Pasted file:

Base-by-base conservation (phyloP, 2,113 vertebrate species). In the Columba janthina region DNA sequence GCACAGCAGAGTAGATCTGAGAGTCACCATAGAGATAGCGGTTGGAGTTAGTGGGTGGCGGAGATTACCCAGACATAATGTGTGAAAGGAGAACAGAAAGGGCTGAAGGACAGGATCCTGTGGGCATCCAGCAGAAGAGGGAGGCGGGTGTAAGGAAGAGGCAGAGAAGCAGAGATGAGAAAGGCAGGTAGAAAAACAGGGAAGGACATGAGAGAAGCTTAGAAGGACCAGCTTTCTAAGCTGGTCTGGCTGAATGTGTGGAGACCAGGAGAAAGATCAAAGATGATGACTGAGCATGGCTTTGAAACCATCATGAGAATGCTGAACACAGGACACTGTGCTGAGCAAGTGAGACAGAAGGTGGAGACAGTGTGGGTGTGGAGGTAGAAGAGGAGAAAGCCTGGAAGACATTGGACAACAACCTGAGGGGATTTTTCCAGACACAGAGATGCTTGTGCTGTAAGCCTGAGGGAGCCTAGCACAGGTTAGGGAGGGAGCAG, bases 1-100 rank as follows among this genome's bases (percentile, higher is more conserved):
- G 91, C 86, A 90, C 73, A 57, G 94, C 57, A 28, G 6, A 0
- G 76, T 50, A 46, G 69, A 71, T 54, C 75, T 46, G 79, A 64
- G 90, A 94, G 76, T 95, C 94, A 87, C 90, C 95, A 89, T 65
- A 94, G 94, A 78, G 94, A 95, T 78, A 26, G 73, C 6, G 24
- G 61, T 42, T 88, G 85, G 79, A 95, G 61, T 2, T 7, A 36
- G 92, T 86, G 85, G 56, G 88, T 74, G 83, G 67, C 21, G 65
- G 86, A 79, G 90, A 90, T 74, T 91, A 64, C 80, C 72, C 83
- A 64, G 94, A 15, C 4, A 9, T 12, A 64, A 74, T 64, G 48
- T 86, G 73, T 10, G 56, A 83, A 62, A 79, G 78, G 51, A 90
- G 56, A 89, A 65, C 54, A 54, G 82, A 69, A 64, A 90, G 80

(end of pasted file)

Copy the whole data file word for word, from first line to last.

Base-by-base conservation (phyloP, 2,113 vertebrate species). In the Columba janthina region DNA sequence GCACAGCAGAGTAGATCTGAGAGTCACCATAGAGATAGCGGTTGGAGTTAGTGGGTGGCGGAGATTACCCAGACATAATGTGTGAAAGGAGAACAGAAAGGGCTGAAGGACAGGATCCTGTGGGCATCCAGCAGAAGAGGGAGGCGGGTGTAAGGAAGAGGCAGAGAAGCAGAGATGAGAAAGGCAGGTAGAAAAACAGGGAAGGACATGAGAGAAGCTTAGAAGGACCAGCTTTCTAAGCTGGTCTGGCTGAATGTGTGGAGACCAGGAGAAAGATCAAAGATGATGACTGAGCATGGCTTTGAAACCATCATGAGAATGCTGAACACAGGACACTGTGCTGAGCAAGTGAGACAGAAGGTGGAGACAGTGTGGGTGTGGAGGTAGAAGAGGAGAAAGCCTGGAAGACATTGGACAACAACCTGAGGGGATTTTTCCAGACACAGAGATGCTTGTGCTGTAAGCCTGAGGGAGCCTAGCACAGGTTAGGGAGGGAGCAG, bases 1-100 rank as follows among this genome's bases (percentile, higher is more conserved):
- G 91, C 86, A 90, C 73, A 57, G 94, C 57, A 28, G 6, A 0
- G 76, T 50, A 46, G 69, A 71, T 54, C 75, T 46, G 79, A 64
- G 90, A 94, G 76, T 95, C 94, A 87, C 90, C 95, A 89, T 65
- A 94, G 94, A 78, G 94, A 95, T 78, A 26, G 73, C 6, G 24
- G 61, T 42, T 88, G 85, G 79, A 95, G 61, T 2, T 7, A 36
- G 92, T 86, G 85, G 56, G 88, T 74, G 83, G 67, C 21, G 65
- G 86, A 79, G 90, A 90, T 74, T 91, A 64, C 80, C 72, C 83
- A 64, G 94, A 15, C 4, A 9, T 12, A 64, A 74, T 64, G 48
- T 86, G 73, T 10, G 56, A 83, A 62, A 79, G 78, G 51, A 90
- G 56, A 89, A 65, C 54, A 54, G 82, A 69, A 64, A 90, G 80